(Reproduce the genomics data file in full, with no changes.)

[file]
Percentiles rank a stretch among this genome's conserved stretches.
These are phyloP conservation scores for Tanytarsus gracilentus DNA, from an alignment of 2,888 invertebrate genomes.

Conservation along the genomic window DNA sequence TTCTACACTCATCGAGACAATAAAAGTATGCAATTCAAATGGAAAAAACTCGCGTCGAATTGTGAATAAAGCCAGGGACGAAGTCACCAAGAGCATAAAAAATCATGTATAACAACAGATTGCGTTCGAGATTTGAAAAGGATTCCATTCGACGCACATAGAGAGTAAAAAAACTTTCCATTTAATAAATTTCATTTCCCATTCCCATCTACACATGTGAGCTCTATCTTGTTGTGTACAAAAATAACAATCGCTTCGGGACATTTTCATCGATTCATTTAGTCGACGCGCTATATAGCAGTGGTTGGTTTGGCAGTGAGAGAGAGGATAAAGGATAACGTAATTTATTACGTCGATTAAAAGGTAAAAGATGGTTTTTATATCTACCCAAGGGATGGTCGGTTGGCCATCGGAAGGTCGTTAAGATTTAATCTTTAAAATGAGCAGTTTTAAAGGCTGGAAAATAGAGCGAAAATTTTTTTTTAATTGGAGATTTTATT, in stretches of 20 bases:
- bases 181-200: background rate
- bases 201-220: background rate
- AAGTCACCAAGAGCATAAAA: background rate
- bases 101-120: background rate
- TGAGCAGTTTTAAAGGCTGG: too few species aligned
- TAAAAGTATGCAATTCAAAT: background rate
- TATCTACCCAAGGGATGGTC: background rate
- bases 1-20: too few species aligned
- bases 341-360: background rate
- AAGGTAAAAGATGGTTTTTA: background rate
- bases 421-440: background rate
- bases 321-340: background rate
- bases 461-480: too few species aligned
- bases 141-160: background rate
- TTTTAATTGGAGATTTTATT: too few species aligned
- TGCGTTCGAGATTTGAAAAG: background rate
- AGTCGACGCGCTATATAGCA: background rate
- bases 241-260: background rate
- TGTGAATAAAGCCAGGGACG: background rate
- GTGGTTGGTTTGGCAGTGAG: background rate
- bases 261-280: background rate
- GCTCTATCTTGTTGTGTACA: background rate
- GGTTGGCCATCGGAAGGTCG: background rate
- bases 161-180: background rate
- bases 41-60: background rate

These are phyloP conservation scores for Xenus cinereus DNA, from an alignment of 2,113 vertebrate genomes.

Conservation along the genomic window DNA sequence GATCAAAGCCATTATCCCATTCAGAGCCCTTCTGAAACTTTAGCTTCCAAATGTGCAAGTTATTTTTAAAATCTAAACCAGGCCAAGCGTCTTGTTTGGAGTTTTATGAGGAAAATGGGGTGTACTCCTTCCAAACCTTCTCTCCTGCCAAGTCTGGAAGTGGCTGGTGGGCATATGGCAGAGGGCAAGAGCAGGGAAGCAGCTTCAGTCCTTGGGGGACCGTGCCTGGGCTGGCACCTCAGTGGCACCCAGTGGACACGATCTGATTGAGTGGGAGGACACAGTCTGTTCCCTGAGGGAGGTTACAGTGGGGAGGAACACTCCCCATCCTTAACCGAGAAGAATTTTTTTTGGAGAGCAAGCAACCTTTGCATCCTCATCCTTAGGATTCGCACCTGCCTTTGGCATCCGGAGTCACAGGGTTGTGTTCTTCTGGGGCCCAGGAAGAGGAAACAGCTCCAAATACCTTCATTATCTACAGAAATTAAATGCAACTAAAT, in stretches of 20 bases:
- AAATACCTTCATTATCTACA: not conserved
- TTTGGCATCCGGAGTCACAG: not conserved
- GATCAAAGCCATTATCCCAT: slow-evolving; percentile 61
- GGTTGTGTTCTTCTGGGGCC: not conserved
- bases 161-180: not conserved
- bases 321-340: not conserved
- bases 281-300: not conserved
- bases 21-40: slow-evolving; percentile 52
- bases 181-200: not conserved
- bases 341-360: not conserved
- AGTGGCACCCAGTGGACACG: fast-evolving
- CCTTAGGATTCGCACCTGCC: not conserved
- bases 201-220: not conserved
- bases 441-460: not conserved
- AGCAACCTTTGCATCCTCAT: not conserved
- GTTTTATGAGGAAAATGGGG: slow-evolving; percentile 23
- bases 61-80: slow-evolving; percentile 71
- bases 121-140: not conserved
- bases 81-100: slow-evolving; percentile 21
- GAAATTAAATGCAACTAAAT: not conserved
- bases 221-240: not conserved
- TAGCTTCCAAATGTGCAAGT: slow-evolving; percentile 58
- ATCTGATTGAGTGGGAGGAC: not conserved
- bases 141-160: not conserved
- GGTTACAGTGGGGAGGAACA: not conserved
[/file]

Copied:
Percentiles rank a stretch among this genome's conserved stretches.
These are phyloP conservation scores for Tanytarsus gracilentus DNA, from an alignment of 2,888 invertebrate genomes.

Conservation along the genomic window DNA sequence TTCTACACTCATCGAGACAATAAAAGTATGCAATTCAAATGGAAAAAACTCGCGTCGAATTGTGAATAAAGCCAGGGACGAAGTCACCAAGAGCATAAAAAATCATGTATAACAACAGATTGCGTTCGAGATTTGAAAAGGATTCCATTCGACGCACATAGAGAGTAAAAAAACTTTCCATTTAATAAATTTCATTTCCCATTCCCATCTACACATGTGAGCTCTATCTTGTTGTGTACAAAAATAACAATCGCTTCGGGACATTTTCATCGATTCATTTAGTCGACGCGCTATATAGCAGTGGTTGGTTTGGCAGTGAGAGAGAGGATAAAGGATAACGTAATTTATTACGTCGATTAAAAGGTAAAAGATGGTTTTTATATCTACCCAAGGGATGGTCGGTTGGCCATCGGAAGGTCGTTAAGATTTAATCTTTAAAATGAGCAGTTTTAAAGGCTGGAAAATAGAGCGAAAATTTTTTTTTAATTGGAGATTTTATT, in stretches of 20 bases:
- bases 181-200: background rate
- bases 201-220: background rate
- AAGTCACCAAGAGCATAAAA: background rate
- bases 101-120: background rate
- TGAGCAGTTTTAAAGGCTGG: too few species aligned
- TAAAAGTATGCAATTCAAAT: background rate
- TATCTACCCAAGGGATGGTC: background rate
- bases 1-20: too few species aligned
- bases 341-360: background rate
- AAGGTAAAAGATGGTTTTTA: background rate
- bases 421-440: background rate
- bases 321-340: background rate
- bases 461-480: too few species aligned
- bases 141-160: background rate
- TTTTAATTGGAGATTTTATT: too few species aligned
- TGCGTTCGAGATTTGAAAAG: background rate
- AGTCGACGCGCTATATAGCA: background rate
- bases 241-260: background rate
- TGTGAATAAAGCCAGGGACG: background rate
- GTGGTTGGTTTGGCAGTGAG: background rate
- bases 261-280: background rate
- GCTCTATCTTGTTGTGTACA: background rate
- GGTTGGCCATCGGAAGGTCG: background rate
- bases 161-180: background rate
- bases 41-60: background rate

These are phyloP conservation scores for Xenus cinereus DNA, from an alignment of 2,113 vertebrate genomes.

Conservation along the genomic window DNA sequence GATCAAAGCCATTATCCCATTCAGAGCCCTTCTGAAACTTTAGCTTCCAAATGTGCAAGTTATTTTTAAAATCTAAACCAGGCCAAGCGTCTTGTTTGGAGTTTTATGAGGAAAATGGGGTGTACTCCTTCCAAACCTTCTCTCCTGCCAAGTCTGGAAGTGGCTGGTGGGCATATGGCAGAGGGCAAGAGCAGGGAAGCAGCTTCAGTCCTTGGGGGACCGTGCCTGGGCTGGCACCTCAGTGGCACCCAGTGGACACGATCTGATTGAGTGGGAGGACACAGTCTGTTCCCTGAGGGAGGTTACAGTGGGGAGGAACACTCCCCATCCTTAACCGAGAAGAATTTTTTTTGGAGAGCAAGCAACCTTTGCATCCTCATCCTTAGGATTCGCACCTGCCTTTGGCATCCGGAGTCACAGGGTTGTGTTCTTCTGGGGCCCAGGAAGAGGAAACAGCTCCAAATACCTTCATTATCTACAGAAATTAAATGCAACTAAAT, in stretches of 20 bases:
- AAATACCTTCATTATCTACA: not conserved
- TTTGGCATCCGGAGTCACAG: not conserved
- GATCAAAGCCATTATCCCAT: slow-evolving; percentile 61
- GGTTGTGTTCTTCTGGGGCC: not conserved
- bases 161-180: not conserved
- bases 321-340: not conserved
- bases 281-300: not conserved
- bases 21-40: slow-evolving; percentile 52
- bases 181-200: not conserved
- bases 341-360: not conserved
- AGTGGCACCCAGTGGACACG: fast-evolving
- CCTTAGGATTCGCACCTGCC: not conserved
- bases 201-220: not conserved
- bases 441-460: not conserved
- AGCAACCTTTGCATCCTCAT: not conserved
- GTTTTATGAGGAAAATGGGG: slow-evolving; percentile 23
- bases 61-80: slow-evolving; percentile 71
- bases 121-140: not conserved
- bases 81-100: slow-evolving; percentile 21
- GAAATTAAATGCAACTAAAT: not conserved
- bases 221-240: not conserved
- TAGCTTCCAAATGTGCAAGT: slow-evolving; percentile 58
- ATCTGATTGAGTGGGAGGAC: not conserved
- bases 141-160: not conserved
- GGTTACAGTGGGGAGGAACA: not conserved